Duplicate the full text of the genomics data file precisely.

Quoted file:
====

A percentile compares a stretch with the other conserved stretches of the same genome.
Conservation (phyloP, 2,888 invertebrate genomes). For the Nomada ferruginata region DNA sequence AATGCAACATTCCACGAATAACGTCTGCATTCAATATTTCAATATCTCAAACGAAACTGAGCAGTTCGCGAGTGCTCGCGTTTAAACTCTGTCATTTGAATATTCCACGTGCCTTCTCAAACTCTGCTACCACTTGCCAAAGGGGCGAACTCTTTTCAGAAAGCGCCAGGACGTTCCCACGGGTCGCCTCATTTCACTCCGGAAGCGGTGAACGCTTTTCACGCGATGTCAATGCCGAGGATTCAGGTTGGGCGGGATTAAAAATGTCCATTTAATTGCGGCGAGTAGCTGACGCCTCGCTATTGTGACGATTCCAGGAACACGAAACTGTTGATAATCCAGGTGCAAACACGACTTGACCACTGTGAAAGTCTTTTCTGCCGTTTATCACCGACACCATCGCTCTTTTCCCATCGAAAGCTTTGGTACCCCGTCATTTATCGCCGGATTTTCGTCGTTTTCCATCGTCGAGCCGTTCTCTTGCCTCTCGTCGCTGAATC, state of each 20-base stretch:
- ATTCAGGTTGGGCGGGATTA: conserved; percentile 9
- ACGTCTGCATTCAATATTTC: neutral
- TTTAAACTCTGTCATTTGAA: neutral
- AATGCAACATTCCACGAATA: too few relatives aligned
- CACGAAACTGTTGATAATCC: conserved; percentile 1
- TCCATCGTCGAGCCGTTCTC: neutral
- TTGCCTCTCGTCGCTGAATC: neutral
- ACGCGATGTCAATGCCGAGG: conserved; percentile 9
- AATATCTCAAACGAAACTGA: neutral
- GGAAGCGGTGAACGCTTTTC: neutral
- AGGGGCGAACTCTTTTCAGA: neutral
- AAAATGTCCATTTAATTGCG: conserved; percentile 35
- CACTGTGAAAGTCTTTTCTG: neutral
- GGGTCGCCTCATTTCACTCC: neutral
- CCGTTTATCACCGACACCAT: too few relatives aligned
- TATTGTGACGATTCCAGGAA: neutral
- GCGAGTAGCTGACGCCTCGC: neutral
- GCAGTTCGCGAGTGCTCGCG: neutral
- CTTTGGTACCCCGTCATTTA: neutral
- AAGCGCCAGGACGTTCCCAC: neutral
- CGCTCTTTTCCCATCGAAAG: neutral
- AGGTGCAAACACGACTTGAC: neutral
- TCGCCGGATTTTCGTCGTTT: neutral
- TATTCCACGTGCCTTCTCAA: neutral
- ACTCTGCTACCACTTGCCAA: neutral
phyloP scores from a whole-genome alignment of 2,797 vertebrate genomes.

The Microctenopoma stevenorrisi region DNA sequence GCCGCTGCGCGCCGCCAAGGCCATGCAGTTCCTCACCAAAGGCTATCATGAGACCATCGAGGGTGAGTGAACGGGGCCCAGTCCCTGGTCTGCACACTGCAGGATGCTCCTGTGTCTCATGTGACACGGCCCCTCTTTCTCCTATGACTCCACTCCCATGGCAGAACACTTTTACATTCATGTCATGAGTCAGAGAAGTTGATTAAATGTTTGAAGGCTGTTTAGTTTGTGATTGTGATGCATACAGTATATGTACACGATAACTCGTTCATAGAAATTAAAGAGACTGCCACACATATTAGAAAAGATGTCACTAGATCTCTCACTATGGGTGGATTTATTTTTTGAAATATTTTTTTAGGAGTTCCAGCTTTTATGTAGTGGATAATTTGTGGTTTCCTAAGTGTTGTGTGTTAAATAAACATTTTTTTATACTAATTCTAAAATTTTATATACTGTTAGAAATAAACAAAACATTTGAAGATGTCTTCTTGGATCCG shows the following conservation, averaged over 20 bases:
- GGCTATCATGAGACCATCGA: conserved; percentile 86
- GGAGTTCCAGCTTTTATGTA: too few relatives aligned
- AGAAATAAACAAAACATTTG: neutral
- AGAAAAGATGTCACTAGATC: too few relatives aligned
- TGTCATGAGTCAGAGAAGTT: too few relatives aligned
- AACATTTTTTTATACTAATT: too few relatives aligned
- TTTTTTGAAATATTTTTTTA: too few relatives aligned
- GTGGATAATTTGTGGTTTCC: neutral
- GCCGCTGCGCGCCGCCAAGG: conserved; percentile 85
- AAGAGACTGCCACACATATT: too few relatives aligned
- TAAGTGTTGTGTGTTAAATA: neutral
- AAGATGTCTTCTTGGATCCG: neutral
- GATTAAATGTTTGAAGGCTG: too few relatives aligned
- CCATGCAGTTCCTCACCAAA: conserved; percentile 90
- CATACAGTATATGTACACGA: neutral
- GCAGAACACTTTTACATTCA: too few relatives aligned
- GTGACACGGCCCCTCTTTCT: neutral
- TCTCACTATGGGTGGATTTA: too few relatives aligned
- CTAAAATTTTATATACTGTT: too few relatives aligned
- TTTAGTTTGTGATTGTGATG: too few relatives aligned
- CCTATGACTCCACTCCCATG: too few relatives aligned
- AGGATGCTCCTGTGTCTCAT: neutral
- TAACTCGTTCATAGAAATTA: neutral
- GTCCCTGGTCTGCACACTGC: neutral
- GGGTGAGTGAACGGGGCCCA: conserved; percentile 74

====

A percentile compares a stretch with the other conserved stretches of the same genome.
Conservation (phyloP, 2,888 invertebrate genomes). For the Nomada ferruginata region DNA sequence AATGCAACATTCCACGAATAACGTCTGCATTCAATATTTCAATATCTCAAACGAAACTGAGCAGTTCGCGAGTGCTCGCGTTTAAACTCTGTCATTTGAATATTCCACGTGCCTTCTCAAACTCTGCTACCACTTGCCAAAGGGGCGAACTCTTTTCAGAAAGCGCCAGGACGTTCCCACGGGTCGCCTCATTTCACTCCGGAAGCGGTGAACGCTTTTCACGCGATGTCAATGCCGAGGATTCAGGTTGGGCGGGATTAAAAATGTCCATTTAATTGCGGCGAGTAGCTGACGCCTCGCTATTGTGACGATTCCAGGAACACGAAACTGTTGATAATCCAGGTGCAAACACGACTTGACCACTGTGAAAGTCTTTTCTGCCGTTTATCACCGACACCATCGCTCTTTTCCCATCGAAAGCTTTGGTACCCCGTCATTTATCGCCGGATTTTCGTCGTTTTCCATCGTCGAGCCGTTCTCTTGCCTCTCGTCGCTGAATC, state of each 20-base stretch:
- ATTCAGGTTGGGCGGGATTA: conserved; percentile 9
- ACGTCTGCATTCAATATTTC: neutral
- TTTAAACTCTGTCATTTGAA: neutral
- AATGCAACATTCCACGAATA: too few relatives aligned
- CACGAAACTGTTGATAATCC: conserved; percentile 1
- TCCATCGTCGAGCCGTTCTC: neutral
- TTGCCTCTCGTCGCTGAATC: neutral
- ACGCGATGTCAATGCCGAGG: conserved; percentile 9
- AATATCTCAAACGAAACTGA: neutral
- GGAAGCGGTGAACGCTTTTC: neutral
- AGGGGCGAACTCTTTTCAGA: neutral
- AAAATGTCCATTTAATTGCG: conserved; percentile 35
- CACTGTGAAAGTCTTTTCTG: neutral
- GGGTCGCCTCATTTCACTCC: neutral
- CCGTTTATCACCGACACCAT: too few relatives aligned
- TATTGTGACGATTCCAGGAA: neutral
- GCGAGTAGCTGACGCCTCGC: neutral
- GCAGTTCGCGAGTGCTCGCG: neutral
- CTTTGGTACCCCGTCATTTA: neutral
- AAGCGCCAGGACGTTCCCAC: neutral
- CGCTCTTTTCCCATCGAAAG: neutral
- AGGTGCAAACACGACTTGAC: neutral
- TCGCCGGATTTTCGTCGTTT: neutral
- TATTCCACGTGCCTTCTCAA: neutral
- ACTCTGCTACCACTTGCCAA: neutral
phyloP scores from a whole-genome alignment of 2,797 vertebrate genomes.

The Microctenopoma stevenorrisi region DNA sequence GCCGCTGCGCGCCGCCAAGGCCATGCAGTTCCTCACCAAAGGCTATCATGAGACCATCGAGGGTGAGTGAACGGGGCCCAGTCCCTGGTCTGCACACTGCAGGATGCTCCTGTGTCTCATGTGACACGGCCCCTCTTTCTCCTATGACTCCACTCCCATGGCAGAACACTTTTACATTCATGTCATGAGTCAGAGAAGTTGATTAAATGTTTGAAGGCTGTTTAGTTTGTGATTGTGATGCATACAGTATATGTACACGATAACTCGTTCATAGAAATTAAAGAGACTGCCACACATATTAGAAAAGATGTCACTAGATCTCTCACTATGGGTGGATTTATTTTTTGAAATATTTTTTTAGGAGTTCCAGCTTTTATGTAGTGGATAATTTGTGGTTTCCTAAGTGTTGTGTGTTAAATAAACATTTTTTTATACTAATTCTAAAATTTTATATACTGTTAGAAATAAACAAAACATTTGAAGATGTCTTCTTGGATCCG shows the following conservation, averaged over 20 bases:
- GGCTATCATGAGACCATCGA: conserved; percentile 86
- GGAGTTCCAGCTTTTATGTA: too few relatives aligned
- AGAAATAAACAAAACATTTG: neutral
- AGAAAAGATGTCACTAGATC: too few relatives aligned
- TGTCATGAGTCAGAGAAGTT: too few relatives aligned
- AACATTTTTTTATACTAATT: too few relatives aligned
- TTTTTTGAAATATTTTTTTA: too few relatives aligned
- GTGGATAATTTGTGGTTTCC: neutral
- GCCGCTGCGCGCCGCCAAGG: conserved; percentile 85
- AAGAGACTGCCACACATATT: too few relatives aligned
- TAAGTGTTGTGTGTTAAATA: neutral
- AAGATGTCTTCTTGGATCCG: neutral
- GATTAAATGTTTGAAGGCTG: too few relatives aligned
- CCATGCAGTTCCTCACCAAA: conserved; percentile 90
- CATACAGTATATGTACACGA: neutral
- GCAGAACACTTTTACATTCA: too few relatives aligned
- GTGACACGGCCCCTCTTTCT: neutral
- TCTCACTATGGGTGGATTTA: too few relatives aligned
- CTAAAATTTTATATACTGTT: too few relatives aligned
- TTTAGTTTGTGATTGTGATG: too few relatives aligned
- CCTATGACTCCACTCCCATG: too few relatives aligned
- AGGATGCTCCTGTGTCTCAT: neutral
- TAACTCGTTCATAGAAATTA: neutral
- GTCCCTGGTCTGCACACTGC: neutral
- GGGTGAGTGAACGGGGCCCA: conserved; percentile 74